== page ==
Make Shirts Wearable Art

Instead of hanging on plain white walls in old-aged museums, art should be adopted and displayed by art lovers as a part of their characteristics. 

Today, we will be introducing three famous paintings by William Morris. Perhaps some of you are already familiar with them.

William Morris

19th century's most celebrated designer,  and a key figure in the Arts & Crafts Movement, Morris championed a principle of handmade production that didn't chime with the Victorian era's focus on industrial 'progress'. 

Strawberry Thief

A famous design created by William Morris in 1883. The design depicts a bird, most commonly thought to be a thrush, swooping down to steal strawberries from a vine. The design is characterized by its intricate, swirling patterns and rich colors, it became one of Morris's most popular and enduring works, and it remains a beloved symbol of the Arts and Crafts movement.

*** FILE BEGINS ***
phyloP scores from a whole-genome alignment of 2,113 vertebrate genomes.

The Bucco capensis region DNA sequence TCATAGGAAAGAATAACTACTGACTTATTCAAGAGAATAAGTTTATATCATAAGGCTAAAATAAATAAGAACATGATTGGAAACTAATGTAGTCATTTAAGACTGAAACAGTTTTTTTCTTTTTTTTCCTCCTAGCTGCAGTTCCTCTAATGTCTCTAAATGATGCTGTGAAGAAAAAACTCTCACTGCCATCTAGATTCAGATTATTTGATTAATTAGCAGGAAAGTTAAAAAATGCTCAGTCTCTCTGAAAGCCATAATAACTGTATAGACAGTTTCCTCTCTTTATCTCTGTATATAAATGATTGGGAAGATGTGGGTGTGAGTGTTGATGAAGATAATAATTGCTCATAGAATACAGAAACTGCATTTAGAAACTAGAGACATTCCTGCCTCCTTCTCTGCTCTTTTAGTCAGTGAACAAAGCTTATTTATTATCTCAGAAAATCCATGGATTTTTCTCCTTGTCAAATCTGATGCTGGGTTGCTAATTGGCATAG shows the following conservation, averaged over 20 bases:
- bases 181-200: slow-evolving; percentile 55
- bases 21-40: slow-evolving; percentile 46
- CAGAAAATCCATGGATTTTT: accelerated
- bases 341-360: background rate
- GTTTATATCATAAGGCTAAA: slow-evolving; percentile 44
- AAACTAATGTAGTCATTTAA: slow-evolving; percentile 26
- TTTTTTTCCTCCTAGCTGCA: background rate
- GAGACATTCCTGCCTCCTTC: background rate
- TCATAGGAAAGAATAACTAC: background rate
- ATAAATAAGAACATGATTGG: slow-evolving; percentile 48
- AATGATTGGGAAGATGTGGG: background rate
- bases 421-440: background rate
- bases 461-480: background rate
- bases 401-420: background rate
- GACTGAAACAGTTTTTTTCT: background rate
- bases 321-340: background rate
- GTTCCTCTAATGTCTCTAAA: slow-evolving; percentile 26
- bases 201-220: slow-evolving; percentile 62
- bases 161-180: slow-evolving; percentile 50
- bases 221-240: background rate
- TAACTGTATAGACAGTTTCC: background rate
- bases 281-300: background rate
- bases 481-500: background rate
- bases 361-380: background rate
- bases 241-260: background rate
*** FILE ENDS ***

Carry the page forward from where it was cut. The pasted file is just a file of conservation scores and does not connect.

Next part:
Created by the William Morris in 1877. It is also known as "Brimham Rocks with Snakeshead" as it depicts a specific location in Yorkshire, England called Brimham Rocks. In "Snakeshead", Morris portrays a single stem of the Fritillaria meleagris plant, commonly known as snakeshead due to its distinct markings. The plant is depicted in exquisite detail, with its drooping bell-shaped flowers and intricately patterned petals. The background of the painting is a rocky landscape, with Brimham Rocks looming in the distance.

The painting is part of the collection of the Victoria and Albert Museum in London, where it is on display as a fine example of Morris' skill as a painter and his dedication to capturing the beauty of the natural world.


"Fruit" is also known as "Pomegranate". Created by William Morris in 1862, and is one of his early works. It was painted with lime wash on a wall, and depicts fruits hanging from tree branches, surrounded by flowers and leaves. The painting is vividly colored and intricately detailed, showcasing Morris ' love and pursuit of nature and craftsmanship.

The "Fruit" painting now resides at the Victoria and Albert Museum in London, and showcases Morris' significance in the Arts and Crafts movement, as well as his love and pursuit of painting and craftsmanship.